What are the risk factors for severe manifestation and recurrent episodes of angioedema (AE), and how effective are current short- and long-term management strategies among a high-risk population?
Background: AE includes rapid swelling of the deep dermis, subcutaneous, or submucosal tissue due to vascular leakage. Most patients with non-hereditary AE respond well to treatment with steroids and antihistamines, while others require prolonged hospitalization or airway intervention. Although previous studies have suggested obesity, diabetes, and airway manipulation are potential risk factors for severe AE, all factors are not clearly defined.
Explore this issue:November 2014
Study design: Retrospective review of 875 adult patients with AE diagnosis treated from January 2008 to December 2013.
Setting: Montefiore Medical Center, Bronx, New York.
Synopsis: The most common race affected by AE among men and women was black, followed by multiracial. The most common AE cause for all patients presenting to the ED was angiotensin converting enzyme inhibitor (ACEi)-induced, followed by allergic and idiopathic. For both men and women, it was ACEi-induced, followed by allergic, while in the black, multiracial, Hispanic, and white populations it was ACEi-induced. The most common cause for patients younger than the mean age was ACEi-induced, followed by allergic; for patients older than the mean, it was ACEi-induced, followed by idiopathic. Only 93 patients required admission, 33 required intubation, and one required an emergent surgical airway. Risk factors associated with these severe episodes included age over 63 years, white Hispanic race, ACEi-induced AE type, ASA class of III or above, coexistent cardiopulmonary disease, and a positive smoking history. The mean hospitalization length was 19.0 hours, with a median stay of 5.8 hours. The average length of stay for patients treated and released from the ED was 6.0 hours; for patients admitted to the hospital, it was 48.0 hours. All AE patients presenting to the ED received uniform treatment with an antihistamine, an H2-blocker, and a steroid. Otolaryngology consultations were called 35.8% of the time. The main limitation was the lack of patient data due to possible coding issues.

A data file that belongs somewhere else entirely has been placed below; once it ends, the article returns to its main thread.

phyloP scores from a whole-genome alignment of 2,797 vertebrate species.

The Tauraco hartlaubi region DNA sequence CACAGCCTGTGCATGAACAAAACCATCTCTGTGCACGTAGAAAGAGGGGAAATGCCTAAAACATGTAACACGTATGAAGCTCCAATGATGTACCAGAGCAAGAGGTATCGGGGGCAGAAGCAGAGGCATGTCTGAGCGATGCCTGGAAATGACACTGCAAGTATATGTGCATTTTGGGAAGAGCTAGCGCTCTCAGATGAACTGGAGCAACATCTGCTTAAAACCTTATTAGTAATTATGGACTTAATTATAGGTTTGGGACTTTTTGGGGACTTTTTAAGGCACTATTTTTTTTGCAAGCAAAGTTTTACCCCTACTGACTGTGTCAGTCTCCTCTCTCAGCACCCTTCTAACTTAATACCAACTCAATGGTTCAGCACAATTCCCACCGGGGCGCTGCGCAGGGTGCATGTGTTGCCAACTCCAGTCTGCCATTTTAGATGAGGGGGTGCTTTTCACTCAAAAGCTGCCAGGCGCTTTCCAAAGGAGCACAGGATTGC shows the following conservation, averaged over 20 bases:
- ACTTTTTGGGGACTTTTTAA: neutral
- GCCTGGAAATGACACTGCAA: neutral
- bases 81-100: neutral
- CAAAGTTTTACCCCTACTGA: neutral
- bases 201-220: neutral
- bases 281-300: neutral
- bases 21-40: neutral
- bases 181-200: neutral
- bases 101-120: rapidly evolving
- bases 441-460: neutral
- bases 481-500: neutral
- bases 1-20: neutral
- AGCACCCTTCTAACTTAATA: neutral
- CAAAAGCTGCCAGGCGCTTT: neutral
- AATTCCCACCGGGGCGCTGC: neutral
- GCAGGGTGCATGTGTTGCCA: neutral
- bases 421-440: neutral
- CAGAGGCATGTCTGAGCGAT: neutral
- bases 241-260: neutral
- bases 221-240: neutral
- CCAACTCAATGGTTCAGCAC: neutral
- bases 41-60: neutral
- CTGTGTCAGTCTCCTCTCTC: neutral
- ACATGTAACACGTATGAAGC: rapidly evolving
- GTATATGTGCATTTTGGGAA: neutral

Bottom line: Older age, Hispanic race, ACEi-associated AE, ASA class III/IV/V, coexistent cardiopulmonary disease, and a positive smoking history were associated with severe AE cases requiring hospital admission and/or airway intervention.
Citation: Loftus PA, Tan M, Patel G, et al. Risk factors associated with severe and recurrent angioedema: an epidemic linked to ACE-inhibitors. Laryngoscope. 2014;124:2502-2507.
—Reviewed by Amy Eckner